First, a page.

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In February 2008, the Getty Conservation Institute, in partnership with the Ministry of Culture of Mali, organized the conference "Terra 2008" in Bamako, Mali. This tenth meeting on the study and conservation of earthen architectural heritage, and the first to be held in Africa, provided a forum for 470 participants from sixty-five countries to discuss and exchange information about earthen architectural heritage across a variety of disciplines. Over one hundred presentations and posters addressed issues including conservation of archaeological sites, living sites, local knowledge systems, conservation and development, training and education, advances in research, seismic and other natural forces, and standards and guidelines for earthen architecture.

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In addition to the formal conference sessions, two exhibits designed to raise public awareness of earthen architecture were on view in Bamako: a photographic exhibit at the National Museum of Mali showing earthen architectural heritage in Mali and around the world and an exhibit of work on earthen architecture undertaken by foreign embassies and nongovernmental organizations in both Mali and their home countries. The latter exhibition included construction demonstrations by masons from different regions in Mali showcasing traditional materials and techniques used in earthen buildings.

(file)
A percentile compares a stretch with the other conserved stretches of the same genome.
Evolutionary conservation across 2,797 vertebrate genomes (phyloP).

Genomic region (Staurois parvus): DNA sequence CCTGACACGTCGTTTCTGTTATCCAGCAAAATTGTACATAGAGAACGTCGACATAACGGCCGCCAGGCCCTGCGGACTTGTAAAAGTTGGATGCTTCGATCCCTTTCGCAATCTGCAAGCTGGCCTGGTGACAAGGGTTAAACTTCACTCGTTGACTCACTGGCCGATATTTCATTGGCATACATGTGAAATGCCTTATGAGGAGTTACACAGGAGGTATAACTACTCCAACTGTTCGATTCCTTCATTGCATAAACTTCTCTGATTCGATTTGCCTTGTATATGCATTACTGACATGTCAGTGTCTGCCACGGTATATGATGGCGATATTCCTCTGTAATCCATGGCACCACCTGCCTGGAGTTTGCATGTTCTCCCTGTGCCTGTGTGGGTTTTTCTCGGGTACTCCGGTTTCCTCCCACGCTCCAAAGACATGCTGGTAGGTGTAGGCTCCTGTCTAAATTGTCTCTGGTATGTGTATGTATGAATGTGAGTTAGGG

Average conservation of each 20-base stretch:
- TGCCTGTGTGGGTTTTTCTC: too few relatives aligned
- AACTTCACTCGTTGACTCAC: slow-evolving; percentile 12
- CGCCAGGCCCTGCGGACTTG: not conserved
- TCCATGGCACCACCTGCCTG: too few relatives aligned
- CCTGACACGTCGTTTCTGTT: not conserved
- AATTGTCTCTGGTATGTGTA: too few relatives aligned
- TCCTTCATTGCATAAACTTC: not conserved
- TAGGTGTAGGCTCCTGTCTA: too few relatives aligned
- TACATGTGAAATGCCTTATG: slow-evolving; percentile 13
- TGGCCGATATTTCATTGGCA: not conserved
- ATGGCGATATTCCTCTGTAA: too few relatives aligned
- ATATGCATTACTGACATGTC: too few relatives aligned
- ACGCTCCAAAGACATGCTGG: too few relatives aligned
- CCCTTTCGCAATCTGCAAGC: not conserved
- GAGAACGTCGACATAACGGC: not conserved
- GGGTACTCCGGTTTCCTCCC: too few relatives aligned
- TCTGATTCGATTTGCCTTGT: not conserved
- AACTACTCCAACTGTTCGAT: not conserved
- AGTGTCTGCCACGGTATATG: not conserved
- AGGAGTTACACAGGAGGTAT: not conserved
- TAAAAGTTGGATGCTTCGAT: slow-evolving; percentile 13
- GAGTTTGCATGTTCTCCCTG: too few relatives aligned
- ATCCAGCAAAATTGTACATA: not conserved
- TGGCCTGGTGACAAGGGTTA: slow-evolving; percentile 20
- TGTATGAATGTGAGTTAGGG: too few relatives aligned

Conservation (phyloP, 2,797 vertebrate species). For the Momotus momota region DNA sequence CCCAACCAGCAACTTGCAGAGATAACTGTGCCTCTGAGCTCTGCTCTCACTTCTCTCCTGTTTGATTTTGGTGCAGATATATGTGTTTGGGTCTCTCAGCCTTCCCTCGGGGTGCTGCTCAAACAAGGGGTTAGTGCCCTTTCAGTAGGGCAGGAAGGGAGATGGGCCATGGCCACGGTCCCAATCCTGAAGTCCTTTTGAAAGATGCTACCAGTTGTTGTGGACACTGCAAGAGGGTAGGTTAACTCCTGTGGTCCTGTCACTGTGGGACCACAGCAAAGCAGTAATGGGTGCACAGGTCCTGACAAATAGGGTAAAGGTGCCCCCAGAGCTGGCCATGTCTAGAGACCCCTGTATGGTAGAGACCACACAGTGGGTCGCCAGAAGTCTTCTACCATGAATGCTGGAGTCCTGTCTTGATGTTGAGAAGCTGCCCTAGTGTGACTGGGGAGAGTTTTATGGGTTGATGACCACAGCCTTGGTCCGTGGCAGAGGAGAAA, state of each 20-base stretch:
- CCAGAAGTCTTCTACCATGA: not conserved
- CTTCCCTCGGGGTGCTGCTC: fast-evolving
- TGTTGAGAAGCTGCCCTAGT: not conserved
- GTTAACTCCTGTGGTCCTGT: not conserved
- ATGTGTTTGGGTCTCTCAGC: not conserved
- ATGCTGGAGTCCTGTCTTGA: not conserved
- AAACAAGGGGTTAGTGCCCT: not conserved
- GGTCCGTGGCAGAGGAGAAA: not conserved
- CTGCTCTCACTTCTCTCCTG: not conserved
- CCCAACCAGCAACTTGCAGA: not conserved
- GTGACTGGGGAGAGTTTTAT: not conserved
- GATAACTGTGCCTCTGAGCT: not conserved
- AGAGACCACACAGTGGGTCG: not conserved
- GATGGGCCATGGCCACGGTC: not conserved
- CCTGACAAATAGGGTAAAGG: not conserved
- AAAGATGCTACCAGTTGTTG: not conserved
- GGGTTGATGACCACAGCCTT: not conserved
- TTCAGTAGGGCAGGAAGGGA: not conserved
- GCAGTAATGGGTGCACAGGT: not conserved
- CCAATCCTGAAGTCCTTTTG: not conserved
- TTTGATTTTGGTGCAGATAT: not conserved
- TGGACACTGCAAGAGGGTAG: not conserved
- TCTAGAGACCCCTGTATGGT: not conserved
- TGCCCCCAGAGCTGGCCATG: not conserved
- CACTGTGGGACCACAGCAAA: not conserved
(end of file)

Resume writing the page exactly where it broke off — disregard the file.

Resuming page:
The conference was followed by postconference tours to earthen heritage sites in Mali, including Timbuktu, Djenne, Mopti, and the Dogon country, where significant earthen architectural sites are undergoing conservation.

Funding for nearly two hundred participants from throughout Africa and the developing world was made possible through grants from the Getty Foundation, the World Heritage Centre, Africa 2009, Misereor, and the Ford Foundation.

This conference was part of the GCI's Earthen Architecture Initiative, which over the past twenty years has included research on surface protection for adobe walls, treatments and shelters for earthen archaeological sites, conservation treatment techniques for polychrome earthen bas-reliefs, and seismic issues related to earthen structures.

For more information on the Earthen Architecture Initiative, visit the Getty Web site.